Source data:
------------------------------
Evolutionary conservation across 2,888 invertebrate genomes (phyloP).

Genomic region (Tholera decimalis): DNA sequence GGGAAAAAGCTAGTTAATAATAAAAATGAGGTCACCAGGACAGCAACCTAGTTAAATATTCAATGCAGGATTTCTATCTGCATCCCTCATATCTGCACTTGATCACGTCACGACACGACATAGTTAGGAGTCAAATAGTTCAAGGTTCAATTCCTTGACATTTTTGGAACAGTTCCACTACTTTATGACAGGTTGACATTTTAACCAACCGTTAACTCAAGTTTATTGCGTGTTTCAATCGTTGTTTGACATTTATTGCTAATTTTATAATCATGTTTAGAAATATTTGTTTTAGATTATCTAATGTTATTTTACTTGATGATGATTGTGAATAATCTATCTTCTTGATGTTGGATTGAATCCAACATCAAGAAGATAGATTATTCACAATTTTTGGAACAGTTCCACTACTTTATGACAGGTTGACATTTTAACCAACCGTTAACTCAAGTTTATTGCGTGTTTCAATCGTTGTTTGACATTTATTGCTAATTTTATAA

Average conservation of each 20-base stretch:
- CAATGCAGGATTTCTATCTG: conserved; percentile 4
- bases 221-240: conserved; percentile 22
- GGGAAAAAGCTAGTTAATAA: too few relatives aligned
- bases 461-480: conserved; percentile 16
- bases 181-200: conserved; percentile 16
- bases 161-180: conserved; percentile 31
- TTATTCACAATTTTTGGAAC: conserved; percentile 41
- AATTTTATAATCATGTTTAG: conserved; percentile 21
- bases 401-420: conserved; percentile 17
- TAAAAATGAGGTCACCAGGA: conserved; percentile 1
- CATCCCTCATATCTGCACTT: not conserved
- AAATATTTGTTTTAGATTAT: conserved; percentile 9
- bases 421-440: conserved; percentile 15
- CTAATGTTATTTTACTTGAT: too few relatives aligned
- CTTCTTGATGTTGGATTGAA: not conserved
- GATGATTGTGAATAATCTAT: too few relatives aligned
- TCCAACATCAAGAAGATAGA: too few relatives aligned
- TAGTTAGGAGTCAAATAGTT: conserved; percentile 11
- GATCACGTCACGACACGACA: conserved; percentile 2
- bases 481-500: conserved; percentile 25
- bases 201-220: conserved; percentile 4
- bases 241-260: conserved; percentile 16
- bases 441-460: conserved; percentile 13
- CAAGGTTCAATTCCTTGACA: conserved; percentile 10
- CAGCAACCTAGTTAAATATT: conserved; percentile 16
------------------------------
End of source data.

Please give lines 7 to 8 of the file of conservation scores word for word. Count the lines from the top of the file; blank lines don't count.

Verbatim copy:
- bases 461-480: conserved; percentile 16
- bases 181-200: conserved; percentile 16